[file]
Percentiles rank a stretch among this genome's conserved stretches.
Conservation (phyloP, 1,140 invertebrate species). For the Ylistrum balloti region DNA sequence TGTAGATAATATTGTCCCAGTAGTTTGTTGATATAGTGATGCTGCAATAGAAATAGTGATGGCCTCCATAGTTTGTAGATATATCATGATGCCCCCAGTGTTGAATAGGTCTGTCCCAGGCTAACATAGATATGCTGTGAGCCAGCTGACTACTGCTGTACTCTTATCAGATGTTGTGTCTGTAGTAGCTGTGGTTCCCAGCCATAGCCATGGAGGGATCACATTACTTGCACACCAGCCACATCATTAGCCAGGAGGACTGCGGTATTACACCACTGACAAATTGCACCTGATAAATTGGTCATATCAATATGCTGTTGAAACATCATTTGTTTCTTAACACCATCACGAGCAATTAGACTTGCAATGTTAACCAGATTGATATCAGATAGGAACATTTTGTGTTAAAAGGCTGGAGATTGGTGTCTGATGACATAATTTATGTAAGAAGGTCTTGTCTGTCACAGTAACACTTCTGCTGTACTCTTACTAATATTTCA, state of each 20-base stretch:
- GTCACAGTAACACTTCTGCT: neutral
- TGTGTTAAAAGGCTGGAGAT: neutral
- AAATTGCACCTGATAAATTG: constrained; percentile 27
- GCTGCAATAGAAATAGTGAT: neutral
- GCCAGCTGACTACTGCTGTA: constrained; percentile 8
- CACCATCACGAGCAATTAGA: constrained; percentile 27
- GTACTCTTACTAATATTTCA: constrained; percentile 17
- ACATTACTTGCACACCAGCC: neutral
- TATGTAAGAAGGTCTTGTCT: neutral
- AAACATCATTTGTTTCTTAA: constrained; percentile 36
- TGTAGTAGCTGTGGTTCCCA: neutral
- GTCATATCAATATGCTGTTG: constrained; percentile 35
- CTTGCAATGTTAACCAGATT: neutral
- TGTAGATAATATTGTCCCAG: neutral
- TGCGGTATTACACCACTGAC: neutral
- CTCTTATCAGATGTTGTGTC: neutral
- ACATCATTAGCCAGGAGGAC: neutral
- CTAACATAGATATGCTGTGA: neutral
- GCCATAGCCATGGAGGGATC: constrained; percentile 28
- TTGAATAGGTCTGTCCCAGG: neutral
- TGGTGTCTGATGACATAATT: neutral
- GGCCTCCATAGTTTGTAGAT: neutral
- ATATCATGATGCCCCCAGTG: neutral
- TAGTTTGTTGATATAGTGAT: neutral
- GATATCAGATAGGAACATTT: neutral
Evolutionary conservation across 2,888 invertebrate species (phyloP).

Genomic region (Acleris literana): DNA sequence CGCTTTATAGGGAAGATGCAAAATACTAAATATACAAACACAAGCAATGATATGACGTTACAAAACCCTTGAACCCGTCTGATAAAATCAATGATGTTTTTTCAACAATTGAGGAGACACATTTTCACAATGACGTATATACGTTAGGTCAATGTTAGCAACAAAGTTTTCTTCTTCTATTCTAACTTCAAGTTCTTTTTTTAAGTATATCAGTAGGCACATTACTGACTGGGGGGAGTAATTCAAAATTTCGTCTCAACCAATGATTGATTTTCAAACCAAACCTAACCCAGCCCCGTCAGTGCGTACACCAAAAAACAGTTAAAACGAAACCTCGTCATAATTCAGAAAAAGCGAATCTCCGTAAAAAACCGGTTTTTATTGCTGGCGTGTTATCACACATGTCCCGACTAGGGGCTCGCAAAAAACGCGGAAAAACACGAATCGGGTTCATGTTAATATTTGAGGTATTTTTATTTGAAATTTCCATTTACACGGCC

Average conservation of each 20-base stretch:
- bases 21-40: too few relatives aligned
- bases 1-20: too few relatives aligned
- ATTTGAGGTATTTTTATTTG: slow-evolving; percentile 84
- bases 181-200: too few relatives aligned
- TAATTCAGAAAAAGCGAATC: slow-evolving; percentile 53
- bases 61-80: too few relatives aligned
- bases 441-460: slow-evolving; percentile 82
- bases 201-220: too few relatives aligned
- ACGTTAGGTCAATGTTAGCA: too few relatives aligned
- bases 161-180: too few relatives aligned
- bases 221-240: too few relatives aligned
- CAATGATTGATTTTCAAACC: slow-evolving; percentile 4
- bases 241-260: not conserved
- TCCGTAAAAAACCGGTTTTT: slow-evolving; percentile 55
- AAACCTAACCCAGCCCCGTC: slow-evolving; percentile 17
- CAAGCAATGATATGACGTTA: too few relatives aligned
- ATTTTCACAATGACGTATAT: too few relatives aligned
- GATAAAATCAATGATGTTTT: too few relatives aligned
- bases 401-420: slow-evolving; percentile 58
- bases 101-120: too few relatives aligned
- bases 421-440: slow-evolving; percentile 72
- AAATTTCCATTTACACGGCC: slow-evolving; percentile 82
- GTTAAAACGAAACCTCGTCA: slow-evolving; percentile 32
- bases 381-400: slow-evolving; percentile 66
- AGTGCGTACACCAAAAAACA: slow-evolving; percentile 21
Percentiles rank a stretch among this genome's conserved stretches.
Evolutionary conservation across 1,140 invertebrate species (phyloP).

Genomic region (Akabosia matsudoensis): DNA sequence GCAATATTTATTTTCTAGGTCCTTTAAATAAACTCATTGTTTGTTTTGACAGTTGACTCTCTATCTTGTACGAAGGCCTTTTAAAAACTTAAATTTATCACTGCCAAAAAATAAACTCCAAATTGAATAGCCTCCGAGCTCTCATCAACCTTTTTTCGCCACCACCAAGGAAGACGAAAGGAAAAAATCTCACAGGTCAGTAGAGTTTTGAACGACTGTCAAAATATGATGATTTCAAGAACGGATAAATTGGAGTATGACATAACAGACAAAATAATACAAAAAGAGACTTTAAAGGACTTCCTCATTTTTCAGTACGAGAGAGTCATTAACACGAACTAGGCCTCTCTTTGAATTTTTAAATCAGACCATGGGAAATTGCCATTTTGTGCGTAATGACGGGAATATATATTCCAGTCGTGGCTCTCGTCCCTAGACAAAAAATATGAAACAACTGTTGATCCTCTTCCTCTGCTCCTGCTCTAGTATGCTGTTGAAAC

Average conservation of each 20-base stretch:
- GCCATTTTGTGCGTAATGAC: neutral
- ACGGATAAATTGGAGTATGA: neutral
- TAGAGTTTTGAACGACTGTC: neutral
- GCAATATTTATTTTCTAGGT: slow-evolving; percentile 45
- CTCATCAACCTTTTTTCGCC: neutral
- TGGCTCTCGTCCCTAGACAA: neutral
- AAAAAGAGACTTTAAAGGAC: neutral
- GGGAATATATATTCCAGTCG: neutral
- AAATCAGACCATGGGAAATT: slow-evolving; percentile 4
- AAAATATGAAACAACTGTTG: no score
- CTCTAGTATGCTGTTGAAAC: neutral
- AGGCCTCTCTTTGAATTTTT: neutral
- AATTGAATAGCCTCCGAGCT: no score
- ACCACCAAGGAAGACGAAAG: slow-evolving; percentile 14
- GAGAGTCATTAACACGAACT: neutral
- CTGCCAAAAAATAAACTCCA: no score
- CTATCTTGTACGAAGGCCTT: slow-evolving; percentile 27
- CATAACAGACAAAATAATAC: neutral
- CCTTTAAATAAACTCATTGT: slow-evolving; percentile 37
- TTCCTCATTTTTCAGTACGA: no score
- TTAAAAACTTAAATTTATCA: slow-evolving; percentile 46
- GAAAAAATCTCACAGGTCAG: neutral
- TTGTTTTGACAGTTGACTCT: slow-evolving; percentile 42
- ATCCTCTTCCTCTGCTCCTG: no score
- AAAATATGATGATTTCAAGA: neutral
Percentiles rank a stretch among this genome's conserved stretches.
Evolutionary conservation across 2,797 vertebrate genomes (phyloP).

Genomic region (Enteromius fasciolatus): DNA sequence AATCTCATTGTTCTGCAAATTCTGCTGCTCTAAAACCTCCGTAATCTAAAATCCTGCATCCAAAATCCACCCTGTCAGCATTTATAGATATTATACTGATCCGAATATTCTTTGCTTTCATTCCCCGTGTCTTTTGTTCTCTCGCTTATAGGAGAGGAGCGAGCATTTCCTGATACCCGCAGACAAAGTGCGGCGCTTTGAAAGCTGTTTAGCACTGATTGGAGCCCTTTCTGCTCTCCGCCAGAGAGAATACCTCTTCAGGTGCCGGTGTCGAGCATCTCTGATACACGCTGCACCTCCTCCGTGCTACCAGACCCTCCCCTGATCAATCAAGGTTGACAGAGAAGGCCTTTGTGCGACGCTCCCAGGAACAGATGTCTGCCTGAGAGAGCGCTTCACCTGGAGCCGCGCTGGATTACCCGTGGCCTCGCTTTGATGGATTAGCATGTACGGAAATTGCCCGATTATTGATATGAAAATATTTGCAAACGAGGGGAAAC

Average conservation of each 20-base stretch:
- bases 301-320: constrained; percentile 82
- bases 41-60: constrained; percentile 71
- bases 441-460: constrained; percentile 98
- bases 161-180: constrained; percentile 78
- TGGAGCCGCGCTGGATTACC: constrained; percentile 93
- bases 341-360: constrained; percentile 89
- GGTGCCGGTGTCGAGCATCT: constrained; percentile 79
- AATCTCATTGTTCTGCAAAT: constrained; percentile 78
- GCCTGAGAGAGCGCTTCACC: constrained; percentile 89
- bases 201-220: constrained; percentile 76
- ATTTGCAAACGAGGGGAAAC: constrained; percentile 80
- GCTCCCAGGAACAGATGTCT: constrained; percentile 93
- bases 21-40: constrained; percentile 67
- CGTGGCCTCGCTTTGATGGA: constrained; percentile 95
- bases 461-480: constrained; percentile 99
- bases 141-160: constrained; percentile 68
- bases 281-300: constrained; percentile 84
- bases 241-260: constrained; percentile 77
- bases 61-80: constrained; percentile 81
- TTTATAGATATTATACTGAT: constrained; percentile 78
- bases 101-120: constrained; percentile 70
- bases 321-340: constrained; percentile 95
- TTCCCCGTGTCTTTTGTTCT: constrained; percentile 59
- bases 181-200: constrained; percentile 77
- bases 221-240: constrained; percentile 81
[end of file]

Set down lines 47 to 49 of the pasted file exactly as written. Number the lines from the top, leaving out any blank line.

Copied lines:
- ATTTTCACAATGACGTATAT: too few relatives aligned
- GATAAAATCAATGATGTTTT: too few relatives aligned
- bases 401-420: slow-evolving; percentile 58